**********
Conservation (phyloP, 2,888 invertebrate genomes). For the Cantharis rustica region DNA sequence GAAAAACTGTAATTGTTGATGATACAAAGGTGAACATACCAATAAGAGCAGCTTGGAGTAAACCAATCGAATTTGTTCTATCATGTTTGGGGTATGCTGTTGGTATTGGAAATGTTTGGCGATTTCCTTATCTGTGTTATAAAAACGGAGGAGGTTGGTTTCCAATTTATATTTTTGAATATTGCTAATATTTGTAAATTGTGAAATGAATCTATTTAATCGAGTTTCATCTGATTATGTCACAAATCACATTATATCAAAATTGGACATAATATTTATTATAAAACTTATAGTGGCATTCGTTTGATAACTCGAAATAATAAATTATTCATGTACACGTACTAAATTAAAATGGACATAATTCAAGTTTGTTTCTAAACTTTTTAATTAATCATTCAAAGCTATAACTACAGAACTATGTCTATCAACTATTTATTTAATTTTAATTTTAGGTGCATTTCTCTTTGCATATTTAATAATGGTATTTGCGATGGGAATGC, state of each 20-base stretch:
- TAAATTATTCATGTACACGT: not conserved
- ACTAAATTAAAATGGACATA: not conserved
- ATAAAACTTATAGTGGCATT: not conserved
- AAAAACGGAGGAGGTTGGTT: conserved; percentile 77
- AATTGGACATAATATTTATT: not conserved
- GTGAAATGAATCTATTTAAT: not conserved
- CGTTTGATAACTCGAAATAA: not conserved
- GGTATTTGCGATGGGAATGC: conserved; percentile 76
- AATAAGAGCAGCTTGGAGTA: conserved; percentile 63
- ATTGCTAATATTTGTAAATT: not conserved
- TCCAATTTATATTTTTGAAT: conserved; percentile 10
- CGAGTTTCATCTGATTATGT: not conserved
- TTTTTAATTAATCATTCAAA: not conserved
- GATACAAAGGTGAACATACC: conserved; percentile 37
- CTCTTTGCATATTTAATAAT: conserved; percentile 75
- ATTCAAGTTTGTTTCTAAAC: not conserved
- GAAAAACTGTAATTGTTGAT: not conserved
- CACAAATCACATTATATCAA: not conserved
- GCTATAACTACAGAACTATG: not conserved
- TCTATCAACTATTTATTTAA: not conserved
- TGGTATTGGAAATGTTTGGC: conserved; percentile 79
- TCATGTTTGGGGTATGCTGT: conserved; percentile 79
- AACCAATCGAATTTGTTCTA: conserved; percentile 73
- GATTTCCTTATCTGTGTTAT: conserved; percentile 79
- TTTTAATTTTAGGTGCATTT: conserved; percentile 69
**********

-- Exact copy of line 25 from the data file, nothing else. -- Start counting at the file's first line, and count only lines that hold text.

- GATTTCCTTATCTGTGTTAT: conserved; percentile 79